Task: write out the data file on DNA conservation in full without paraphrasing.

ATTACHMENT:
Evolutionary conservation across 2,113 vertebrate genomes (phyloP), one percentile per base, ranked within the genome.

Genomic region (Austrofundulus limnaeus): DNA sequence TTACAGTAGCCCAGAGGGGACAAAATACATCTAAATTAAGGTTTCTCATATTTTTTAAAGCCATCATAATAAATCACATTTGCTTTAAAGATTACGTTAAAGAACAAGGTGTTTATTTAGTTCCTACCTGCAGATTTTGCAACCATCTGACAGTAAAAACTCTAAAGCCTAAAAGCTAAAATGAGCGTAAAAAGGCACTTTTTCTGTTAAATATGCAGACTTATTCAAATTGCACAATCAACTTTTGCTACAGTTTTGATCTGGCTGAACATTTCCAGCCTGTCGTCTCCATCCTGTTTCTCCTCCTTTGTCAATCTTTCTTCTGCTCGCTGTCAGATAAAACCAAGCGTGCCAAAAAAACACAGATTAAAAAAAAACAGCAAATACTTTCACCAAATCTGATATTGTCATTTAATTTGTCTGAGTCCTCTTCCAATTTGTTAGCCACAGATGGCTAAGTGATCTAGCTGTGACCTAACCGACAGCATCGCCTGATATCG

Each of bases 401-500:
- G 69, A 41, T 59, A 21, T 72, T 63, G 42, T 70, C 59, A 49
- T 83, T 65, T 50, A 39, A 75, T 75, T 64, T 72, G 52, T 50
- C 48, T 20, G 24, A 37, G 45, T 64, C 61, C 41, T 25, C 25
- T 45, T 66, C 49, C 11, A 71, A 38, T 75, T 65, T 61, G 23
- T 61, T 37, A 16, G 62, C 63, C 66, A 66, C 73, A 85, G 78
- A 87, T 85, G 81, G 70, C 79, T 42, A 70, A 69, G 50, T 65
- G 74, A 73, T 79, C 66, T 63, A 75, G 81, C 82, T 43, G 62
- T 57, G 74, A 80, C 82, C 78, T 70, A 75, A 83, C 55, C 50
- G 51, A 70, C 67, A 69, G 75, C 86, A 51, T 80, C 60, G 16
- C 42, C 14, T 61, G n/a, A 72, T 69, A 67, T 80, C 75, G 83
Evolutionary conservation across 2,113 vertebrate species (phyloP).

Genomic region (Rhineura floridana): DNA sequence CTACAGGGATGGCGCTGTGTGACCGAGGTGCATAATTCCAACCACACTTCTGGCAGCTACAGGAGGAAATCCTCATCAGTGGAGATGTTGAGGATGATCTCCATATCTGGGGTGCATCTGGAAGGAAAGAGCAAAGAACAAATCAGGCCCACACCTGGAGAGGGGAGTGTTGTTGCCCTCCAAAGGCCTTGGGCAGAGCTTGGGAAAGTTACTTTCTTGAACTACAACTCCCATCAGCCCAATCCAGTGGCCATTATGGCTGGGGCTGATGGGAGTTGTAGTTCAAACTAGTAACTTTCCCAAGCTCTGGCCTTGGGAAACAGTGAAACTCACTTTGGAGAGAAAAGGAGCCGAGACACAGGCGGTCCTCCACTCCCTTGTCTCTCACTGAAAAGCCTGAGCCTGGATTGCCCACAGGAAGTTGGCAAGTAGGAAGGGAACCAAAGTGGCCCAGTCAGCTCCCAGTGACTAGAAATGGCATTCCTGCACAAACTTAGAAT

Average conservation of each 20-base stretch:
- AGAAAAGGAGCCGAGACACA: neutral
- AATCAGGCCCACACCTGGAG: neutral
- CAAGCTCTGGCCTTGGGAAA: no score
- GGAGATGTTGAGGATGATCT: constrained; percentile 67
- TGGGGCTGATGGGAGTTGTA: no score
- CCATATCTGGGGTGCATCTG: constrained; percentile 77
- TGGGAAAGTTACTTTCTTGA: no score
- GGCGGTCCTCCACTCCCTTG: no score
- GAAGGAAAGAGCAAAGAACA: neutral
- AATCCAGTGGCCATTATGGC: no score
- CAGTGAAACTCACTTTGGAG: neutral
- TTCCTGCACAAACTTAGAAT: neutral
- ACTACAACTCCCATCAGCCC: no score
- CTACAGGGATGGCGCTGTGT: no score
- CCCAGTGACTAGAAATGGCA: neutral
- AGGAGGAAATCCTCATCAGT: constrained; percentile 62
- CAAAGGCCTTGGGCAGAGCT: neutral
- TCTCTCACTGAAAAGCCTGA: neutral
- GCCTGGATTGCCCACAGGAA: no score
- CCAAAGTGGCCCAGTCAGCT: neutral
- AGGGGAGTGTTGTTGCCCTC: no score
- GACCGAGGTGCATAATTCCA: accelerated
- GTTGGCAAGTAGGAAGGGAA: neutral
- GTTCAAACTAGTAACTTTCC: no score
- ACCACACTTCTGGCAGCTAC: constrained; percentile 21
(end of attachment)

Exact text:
Evolutionary conservation across 2,113 vertebrate genomes (phyloP), one percentile per base, ranked within the genome.

Genomic region (Austrofundulus limnaeus): DNA sequence TTACAGTAGCCCAGAGGGGACAAAATACATCTAAATTAAGGTTTCTCATATTTTTTAAAGCCATCATAATAAATCACATTTGCTTTAAAGATTACGTTAAAGAACAAGGTGTTTATTTAGTTCCTACCTGCAGATTTTGCAACCATCTGACAGTAAAAACTCTAAAGCCTAAAAGCTAAAATGAGCGTAAAAAGGCACTTTTTCTGTTAAATATGCAGACTTATTCAAATTGCACAATCAACTTTTGCTACAGTTTTGATCTGGCTGAACATTTCCAGCCTGTCGTCTCCATCCTGTTTCTCCTCCTTTGTCAATCTTTCTTCTGCTCGCTGTCAGATAAAACCAAGCGTGCCAAAAAAACACAGATTAAAAAAAAACAGCAAATACTTTCACCAAATCTGATATTGTCATTTAATTTGTCTGAGTCCTCTTCCAATTTGTTAGCCACAGATGGCTAAGTGATCTAGCTGTGACCTAACCGACAGCATCGCCTGATATCG

Each of bases 401-500:
- G 69, A 41, T 59, A 21, T 72, T 63, G 42, T 70, C 59, A 49
- T 83, T 65, T 50, A 39, A 75, T 75, T 64, T 72, G 52, T 50
- C 48, T 20, G 24, A 37, G 45, T 64, C 61, C 41, T 25, C 25
- T 45, T 66, C 49, C 11, A 71, A 38, T 75, T 65, T 61, G 23
- T 61, T 37, A 16, G 62, C 63, C 66, A 66, C 73, A 85, G 78
- A 87, T 85, G 81, G 70, C 79, T 42, A 70, A 69, G 50, T 65
- G 74, A 73, T 79, C 66, T 63, A 75, G 81, C 82, T 43, G 62
- T 57, G 74, A 80, C 82, C 78, T 70, A 75, A 83, C 55, C 50
- G 51, A 70, C 67, A 69, G 75, C 86, A 51, T 80, C 60, G 16
- C 42, C 14, T 61, G n/a, A 72, T 69, A 67, T 80, C 75, G 83
Evolutionary conservation across 2,113 vertebrate species (phyloP).

Genomic region (Rhineura floridana): DNA sequence CTACAGGGATGGCGCTGTGTGACCGAGGTGCATAATTCCAACCACACTTCTGGCAGCTACAGGAGGAAATCCTCATCAGTGGAGATGTTGAGGATGATCTCCATATCTGGGGTGCATCTGGAAGGAAAGAGCAAAGAACAAATCAGGCCCACACCTGGAGAGGGGAGTGTTGTTGCCCTCCAAAGGCCTTGGGCAGAGCTTGGGAAAGTTACTTTCTTGAACTACAACTCCCATCAGCCCAATCCAGTGGCCATTATGGCTGGGGCTGATGGGAGTTGTAGTTCAAACTAGTAACTTTCCCAAGCTCTGGCCTTGGGAAACAGTGAAACTCACTTTGGAGAGAAAAGGAGCCGAGACACAGGCGGTCCTCCACTCCCTTGTCTCTCACTGAAAAGCCTGAGCCTGGATTGCCCACAGGAAGTTGGCAAGTAGGAAGGGAACCAAAGTGGCCCAGTCAGCTCCCAGTGACTAGAAATGGCATTCCTGCACAAACTTAGAAT

Average conservation of each 20-base stretch:
- AGAAAAGGAGCCGAGACACA: neutral
- AATCAGGCCCACACCTGGAG: neutral
- CAAGCTCTGGCCTTGGGAAA: no score
- GGAGATGTTGAGGATGATCT: constrained; percentile 67
- TGGGGCTGATGGGAGTTGTA: no score
- CCATATCTGGGGTGCATCTG: constrained; percentile 77
- TGGGAAAGTTACTTTCTTGA: no score
- GGCGGTCCTCCACTCCCTTG: no score
- GAAGGAAAGAGCAAAGAACA: neutral
- AATCCAGTGGCCATTATGGC: no score
- CAGTGAAACTCACTTTGGAG: neutral
- TTCCTGCACAAACTTAGAAT: neutral
- ACTACAACTCCCATCAGCCC: no score
- CTACAGGGATGGCGCTGTGT: no score
- CCCAGTGACTAGAAATGGCA: neutral
- AGGAGGAAATCCTCATCAGT: constrained; percentile 62
- CAAAGGCCTTGGGCAGAGCT: neutral
- TCTCTCACTGAAAAGCCTGA: neutral
- GCCTGGATTGCCCACAGGAA: no score
- CCAAAGTGGCCCAGTCAGCT: neutral
- AGGGGAGTGTTGTTGCCCTC: no score
- GACCGAGGTGCATAATTCCA: accelerated
- GTTGGCAAGTAGGAAGGGAA: neutral
- GTTCAAACTAGTAACTTTCC: no score
- ACCACACTTCTGGCAGCTAC: constrained; percentile 21